Thu, Sep 13, 2012 - Page 3 News List

Group slams ‘racist’ rail station

RAILROADED:A foreign workers’ rights association said that the Taipei Railway Station’s closing of its lobby was racist, as it was done after the holding of a Muslim event

By Loa Iok-sin  /  Staff reporter

The Taiwan International Workers’ Association (TIWA) panned the Taipei Railway Station over its decision to close off most of the train station’s lobby after thousands of Indonesian migrant workers gathered there to celebrate Eid al-Fitr, a holiday that marks the end of the Muslim holy month of Ramadan.

“This is certainly racial discrimination,” TIWA secretary-general Chen Hsiu-lian (陳秀蓮) said. “The train station is a public place and everyone has the right to be there. Many Taiwanese also gather there, so it makes no sense to close off parts of the lobby because foreign workers held a gathering there.”

The Taipei Railway Station has recently been cordoning off large parts of its lobby area with retractable belts on weekends, after receiving complaints that gatherings of people to celebrate Eid al-Fitr last month were bothersome.

The station also set up a sign which states that, according to the Social Order Maintenance Act (社會秩序維護法), alcohol consumption, noisiness and organized assemblies in the station’s lobby may be penalized by a maximum fine of NT$6,000.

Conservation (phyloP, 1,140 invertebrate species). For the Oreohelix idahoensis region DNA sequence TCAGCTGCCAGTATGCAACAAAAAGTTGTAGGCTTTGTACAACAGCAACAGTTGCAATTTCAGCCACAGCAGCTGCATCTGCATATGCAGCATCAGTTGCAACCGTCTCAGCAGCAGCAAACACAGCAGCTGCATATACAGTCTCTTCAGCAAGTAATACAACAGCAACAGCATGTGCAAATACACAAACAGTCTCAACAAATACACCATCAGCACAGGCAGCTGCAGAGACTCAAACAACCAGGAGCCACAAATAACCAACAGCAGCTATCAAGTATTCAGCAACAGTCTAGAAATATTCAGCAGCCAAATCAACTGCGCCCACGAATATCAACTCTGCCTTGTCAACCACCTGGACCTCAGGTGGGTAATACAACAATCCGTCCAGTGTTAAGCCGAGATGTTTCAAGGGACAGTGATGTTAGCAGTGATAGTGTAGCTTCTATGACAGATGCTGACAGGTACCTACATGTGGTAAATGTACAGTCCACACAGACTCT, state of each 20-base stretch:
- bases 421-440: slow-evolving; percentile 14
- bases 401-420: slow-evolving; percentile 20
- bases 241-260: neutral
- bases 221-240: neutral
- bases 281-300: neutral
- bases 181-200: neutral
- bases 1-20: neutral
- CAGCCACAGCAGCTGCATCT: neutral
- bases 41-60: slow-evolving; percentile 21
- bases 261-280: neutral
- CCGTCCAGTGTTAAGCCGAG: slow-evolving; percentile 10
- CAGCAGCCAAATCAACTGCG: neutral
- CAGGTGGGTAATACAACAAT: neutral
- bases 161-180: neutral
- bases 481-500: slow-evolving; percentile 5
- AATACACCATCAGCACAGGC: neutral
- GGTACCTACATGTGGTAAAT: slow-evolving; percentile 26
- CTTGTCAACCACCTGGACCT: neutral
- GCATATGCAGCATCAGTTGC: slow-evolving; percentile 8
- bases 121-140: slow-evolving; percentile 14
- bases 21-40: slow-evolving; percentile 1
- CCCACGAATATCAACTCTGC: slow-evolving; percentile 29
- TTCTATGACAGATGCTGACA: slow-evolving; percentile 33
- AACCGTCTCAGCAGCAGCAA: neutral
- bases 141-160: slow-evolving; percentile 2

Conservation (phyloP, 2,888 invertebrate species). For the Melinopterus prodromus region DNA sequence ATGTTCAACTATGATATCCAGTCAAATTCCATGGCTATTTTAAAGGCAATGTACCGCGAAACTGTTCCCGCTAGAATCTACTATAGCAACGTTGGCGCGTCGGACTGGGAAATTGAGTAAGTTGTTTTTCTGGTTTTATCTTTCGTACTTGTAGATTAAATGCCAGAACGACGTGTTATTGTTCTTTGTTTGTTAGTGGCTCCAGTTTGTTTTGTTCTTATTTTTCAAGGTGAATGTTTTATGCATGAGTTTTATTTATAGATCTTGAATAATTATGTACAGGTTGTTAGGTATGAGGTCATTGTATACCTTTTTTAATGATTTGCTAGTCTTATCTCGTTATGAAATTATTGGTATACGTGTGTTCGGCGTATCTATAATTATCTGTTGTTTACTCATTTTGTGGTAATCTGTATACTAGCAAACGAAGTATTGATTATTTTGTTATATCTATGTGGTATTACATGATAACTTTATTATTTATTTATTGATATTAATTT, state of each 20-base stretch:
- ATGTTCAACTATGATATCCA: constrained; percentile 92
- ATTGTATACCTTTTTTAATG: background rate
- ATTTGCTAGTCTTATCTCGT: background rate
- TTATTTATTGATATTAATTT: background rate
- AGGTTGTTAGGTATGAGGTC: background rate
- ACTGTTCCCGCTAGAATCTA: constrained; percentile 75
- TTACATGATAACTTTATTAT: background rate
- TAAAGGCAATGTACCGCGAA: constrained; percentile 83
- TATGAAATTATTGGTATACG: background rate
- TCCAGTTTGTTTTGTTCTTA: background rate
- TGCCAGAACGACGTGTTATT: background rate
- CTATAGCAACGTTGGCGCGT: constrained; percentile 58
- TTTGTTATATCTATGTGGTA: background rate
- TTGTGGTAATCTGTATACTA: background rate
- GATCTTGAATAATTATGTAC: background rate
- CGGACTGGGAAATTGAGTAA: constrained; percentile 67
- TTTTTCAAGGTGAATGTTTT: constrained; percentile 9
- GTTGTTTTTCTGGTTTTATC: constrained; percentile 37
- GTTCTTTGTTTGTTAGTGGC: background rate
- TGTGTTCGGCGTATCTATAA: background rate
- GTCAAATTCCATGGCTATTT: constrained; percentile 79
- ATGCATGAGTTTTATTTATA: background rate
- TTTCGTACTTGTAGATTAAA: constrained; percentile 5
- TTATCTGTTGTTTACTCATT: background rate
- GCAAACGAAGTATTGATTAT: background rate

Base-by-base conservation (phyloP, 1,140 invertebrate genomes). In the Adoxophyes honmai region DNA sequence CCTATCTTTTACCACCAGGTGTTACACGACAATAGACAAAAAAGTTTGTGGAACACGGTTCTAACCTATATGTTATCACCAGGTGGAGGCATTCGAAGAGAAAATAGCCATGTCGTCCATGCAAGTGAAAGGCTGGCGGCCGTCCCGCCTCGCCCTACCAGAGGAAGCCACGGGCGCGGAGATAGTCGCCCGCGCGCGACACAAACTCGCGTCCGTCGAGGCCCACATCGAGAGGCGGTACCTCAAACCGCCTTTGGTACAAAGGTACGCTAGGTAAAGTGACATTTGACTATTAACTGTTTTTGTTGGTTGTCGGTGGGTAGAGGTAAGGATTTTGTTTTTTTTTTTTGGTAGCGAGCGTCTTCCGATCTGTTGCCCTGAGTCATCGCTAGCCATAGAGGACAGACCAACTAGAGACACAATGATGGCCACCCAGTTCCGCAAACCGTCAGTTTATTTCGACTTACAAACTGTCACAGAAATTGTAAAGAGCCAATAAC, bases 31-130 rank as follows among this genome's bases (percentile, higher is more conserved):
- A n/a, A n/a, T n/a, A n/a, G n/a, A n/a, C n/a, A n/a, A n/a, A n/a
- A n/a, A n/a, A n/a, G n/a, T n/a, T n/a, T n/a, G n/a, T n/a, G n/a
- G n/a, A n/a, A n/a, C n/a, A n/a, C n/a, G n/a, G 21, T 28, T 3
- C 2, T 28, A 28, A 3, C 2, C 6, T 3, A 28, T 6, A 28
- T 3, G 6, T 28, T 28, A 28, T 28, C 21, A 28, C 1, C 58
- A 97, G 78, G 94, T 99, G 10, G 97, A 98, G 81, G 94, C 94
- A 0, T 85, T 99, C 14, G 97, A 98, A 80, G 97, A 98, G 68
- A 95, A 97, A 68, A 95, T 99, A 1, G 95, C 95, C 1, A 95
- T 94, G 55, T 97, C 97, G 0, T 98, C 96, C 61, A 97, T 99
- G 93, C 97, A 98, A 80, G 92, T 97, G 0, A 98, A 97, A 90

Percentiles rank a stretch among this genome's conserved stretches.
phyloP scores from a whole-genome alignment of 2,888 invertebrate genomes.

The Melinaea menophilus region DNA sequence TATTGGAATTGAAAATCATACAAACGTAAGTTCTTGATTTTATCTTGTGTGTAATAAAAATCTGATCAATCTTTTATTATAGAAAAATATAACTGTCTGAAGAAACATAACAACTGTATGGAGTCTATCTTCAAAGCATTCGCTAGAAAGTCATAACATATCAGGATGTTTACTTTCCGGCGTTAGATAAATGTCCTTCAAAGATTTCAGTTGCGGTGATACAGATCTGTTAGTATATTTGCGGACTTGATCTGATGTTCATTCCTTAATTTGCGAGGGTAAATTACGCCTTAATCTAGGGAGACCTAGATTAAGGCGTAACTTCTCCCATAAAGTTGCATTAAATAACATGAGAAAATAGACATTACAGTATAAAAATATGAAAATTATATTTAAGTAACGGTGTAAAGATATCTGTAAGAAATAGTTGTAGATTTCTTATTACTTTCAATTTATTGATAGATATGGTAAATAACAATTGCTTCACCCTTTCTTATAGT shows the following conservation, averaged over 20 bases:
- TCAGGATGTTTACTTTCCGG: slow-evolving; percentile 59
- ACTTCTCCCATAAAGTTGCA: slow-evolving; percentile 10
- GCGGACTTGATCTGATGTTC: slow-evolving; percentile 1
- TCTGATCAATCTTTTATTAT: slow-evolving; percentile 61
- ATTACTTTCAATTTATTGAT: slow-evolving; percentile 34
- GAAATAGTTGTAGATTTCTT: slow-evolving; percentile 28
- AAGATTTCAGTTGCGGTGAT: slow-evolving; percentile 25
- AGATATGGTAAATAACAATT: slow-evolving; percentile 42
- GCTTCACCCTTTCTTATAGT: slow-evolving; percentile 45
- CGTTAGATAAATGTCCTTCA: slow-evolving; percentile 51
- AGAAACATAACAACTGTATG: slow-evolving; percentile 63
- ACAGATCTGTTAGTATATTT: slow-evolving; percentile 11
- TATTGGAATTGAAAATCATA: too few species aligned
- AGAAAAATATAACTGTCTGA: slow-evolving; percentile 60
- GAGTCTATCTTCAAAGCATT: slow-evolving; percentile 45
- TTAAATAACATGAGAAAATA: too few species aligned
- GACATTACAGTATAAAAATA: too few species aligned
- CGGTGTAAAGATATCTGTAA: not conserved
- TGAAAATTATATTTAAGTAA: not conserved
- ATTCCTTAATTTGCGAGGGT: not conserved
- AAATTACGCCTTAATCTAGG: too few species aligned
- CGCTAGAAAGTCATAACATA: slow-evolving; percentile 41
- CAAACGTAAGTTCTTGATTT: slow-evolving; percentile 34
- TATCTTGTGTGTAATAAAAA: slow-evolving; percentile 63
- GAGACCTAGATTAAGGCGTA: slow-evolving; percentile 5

Reacting to the criticism, Taipei Railroad Station Master Ku Shih-yen (古時彥) dismissed the claims that the measure was discriminatory.

“What we’re doing is making it easier for passengers to walk through the lobby because some of them have complained that they had a hard time walking through the station while carrying large pieces of luggage — we’re not targeting foreign workers,” Ku said. “As the one responsible for the station, it’s hard to find the balance between protecting passengers’ rights and respecting cultural diversity. No matter what we did, we would get criticized.”

Ku’s explanation did not convince Chen.

“Do you believe that the station is not targeting foreign workers?” Chen said when asked to comment on Ku’s remarks.

Chen said that in contrast to most locals, the place of work and home is often the same for migrant workers from Southeast Asian countries, who mostly work as domestic caregivers or at factories and sleep in dormitories.

“They need places to go on their days off, such as parks or train stations,” she said.

“Many foreign workers do the jobs that we Taiwanese do not want to do, they take care of our elderly family members at home so the younger people can go to work; they work at public construction sites, so that we may enjoy public transportation and other facilities,” Chen said. “We really need to have more respect for them.”

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